Scared to Death (1947)
Bland Even in Color
Color cannot help this movie. In fact, I turned off the color and watched it in black and white just to get a better sense of mystery. It didn't help. "Scared to Death" is still a mediocre and oddly-staged movie that fails to rise to the level of its title. The plot is hard to follow. Plus, the constant cutting back to a dead woman-narrator (strange device in itself) on a morgue slab seems silly, especially when all she does is deliver a one-liner preceded by a shrill, ineffective and weird musical chord. That bit got downright annoying after the second time. George Zucco provides credibility, and Bela Lugosi plays well off him. Douglas Fowley and Nat Pendleton, as reporter and private eye, respectively, bring comic relief along with a yappy girlfriend and a wisecracking maid. I am not sure what we are supposed to be "scared to death" of, but it can't be the face at the window or any of the weird effects that leave the movie totally bland, even if you do decide to watch it in color.
The Man from Planet X (1951)
A Murky But Predictable Space Invader Movie
The Man from Planet X, as an early 50's space invader movie, isn't among the best of that type and scarcely lives up to the hype it got at the time. It has most of the familiar elements common to sci-fi invader movies of the day: a strange ship landing from another planet (reminds you of a diving bell); a hostile alien (reminds you of a diver); a kindly old scientist; a devious assistant bent on personal gain; an attractive young lady; a handsome reporter; a headstrong police inspector; the usual enslaved villagers and the troops called in near the end to confront the ship. The atmosphere on the foggy Scottish moors masks the poor set quality. The alien communicates through musical sounds, an idea that was used much later in Close Encounters of the Third Kind. Overall, the movie is murky, uneventful and predictable. Despite its mediocrity, it is important from a historical perspective, as it was among the initial entries to the sci-fi wave to follow.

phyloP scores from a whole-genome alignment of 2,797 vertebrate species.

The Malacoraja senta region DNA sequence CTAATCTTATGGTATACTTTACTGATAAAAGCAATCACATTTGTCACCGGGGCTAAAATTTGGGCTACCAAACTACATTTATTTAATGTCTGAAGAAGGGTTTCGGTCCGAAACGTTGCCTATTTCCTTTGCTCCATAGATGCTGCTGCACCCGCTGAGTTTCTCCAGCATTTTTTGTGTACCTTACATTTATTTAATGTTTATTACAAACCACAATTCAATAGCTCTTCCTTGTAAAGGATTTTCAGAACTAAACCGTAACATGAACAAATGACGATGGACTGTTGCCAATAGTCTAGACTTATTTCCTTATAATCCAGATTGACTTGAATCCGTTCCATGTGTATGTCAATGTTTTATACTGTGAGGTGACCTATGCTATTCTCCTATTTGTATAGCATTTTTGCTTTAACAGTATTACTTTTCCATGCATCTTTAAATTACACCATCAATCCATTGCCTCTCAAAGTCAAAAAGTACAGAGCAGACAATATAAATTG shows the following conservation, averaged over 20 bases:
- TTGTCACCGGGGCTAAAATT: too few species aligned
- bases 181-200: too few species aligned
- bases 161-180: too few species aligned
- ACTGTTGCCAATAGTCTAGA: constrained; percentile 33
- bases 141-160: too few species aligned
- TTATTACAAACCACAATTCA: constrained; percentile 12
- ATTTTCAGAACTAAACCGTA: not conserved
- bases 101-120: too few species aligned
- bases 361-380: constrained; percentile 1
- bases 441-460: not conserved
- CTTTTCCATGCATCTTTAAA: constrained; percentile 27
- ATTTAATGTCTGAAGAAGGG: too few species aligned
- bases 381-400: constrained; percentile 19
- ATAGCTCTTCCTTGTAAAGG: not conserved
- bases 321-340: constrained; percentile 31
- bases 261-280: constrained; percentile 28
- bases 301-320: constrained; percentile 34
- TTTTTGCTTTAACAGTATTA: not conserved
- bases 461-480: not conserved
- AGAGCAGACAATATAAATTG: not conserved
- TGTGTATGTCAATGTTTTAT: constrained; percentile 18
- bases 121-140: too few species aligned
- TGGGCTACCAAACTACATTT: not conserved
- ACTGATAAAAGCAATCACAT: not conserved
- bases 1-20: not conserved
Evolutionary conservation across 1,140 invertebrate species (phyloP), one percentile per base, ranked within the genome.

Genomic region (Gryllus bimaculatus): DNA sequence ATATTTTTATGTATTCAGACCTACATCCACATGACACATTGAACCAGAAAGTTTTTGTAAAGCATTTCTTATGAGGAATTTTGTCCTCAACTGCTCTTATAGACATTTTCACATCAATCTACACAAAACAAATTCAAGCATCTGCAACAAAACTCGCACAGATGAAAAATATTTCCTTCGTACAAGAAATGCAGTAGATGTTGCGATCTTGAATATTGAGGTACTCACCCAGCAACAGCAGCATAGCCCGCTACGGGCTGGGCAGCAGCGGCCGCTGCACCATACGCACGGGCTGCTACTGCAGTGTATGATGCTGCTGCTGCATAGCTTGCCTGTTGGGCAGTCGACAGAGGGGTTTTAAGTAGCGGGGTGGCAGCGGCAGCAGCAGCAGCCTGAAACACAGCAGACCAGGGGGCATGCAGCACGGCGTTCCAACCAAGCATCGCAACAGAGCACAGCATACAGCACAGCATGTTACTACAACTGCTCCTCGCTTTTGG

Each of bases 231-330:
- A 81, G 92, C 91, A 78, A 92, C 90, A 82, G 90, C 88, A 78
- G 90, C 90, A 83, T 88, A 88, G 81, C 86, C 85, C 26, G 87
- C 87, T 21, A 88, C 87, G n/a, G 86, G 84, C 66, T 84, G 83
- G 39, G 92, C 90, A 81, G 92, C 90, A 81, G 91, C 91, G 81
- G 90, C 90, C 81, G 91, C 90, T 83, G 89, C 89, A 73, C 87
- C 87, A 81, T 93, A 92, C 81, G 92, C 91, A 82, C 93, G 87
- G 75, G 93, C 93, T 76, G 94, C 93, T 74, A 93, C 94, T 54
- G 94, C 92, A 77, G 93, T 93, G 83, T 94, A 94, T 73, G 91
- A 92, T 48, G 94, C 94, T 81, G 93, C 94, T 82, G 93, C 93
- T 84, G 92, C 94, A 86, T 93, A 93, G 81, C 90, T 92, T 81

Plan 9 from Outer Space (1959)
Possibly THE Inept Classic of All Time
There are so many mistakes in this film. and so much universal negative commentary in the 44 years since its release, that it is hard to know where to begin, except to perhaps defend it. I am only grateful that Bela Lugosi did not live to see the ridicule to which his last film was subjected. "Plan 9" is so bad it is good. Notoriety has saved it from obscurity, and cultism has saved it from extinction. Watching it is almost addictive, and you have to run the tape again--and again--to be sure you are not seeing things. Reviewers have come up with dozens of flaws, from the cardboard tombstones to the endless switching from day to night and vice versa in the same sequence. In all of this, over the years, there has been something sublime and classic that has settled upon "Plan 9." And, as indefinable as it is, it is a "something" that makes an obscure string of movie mistakes a classic study of "space invaders" ineptitude for all time.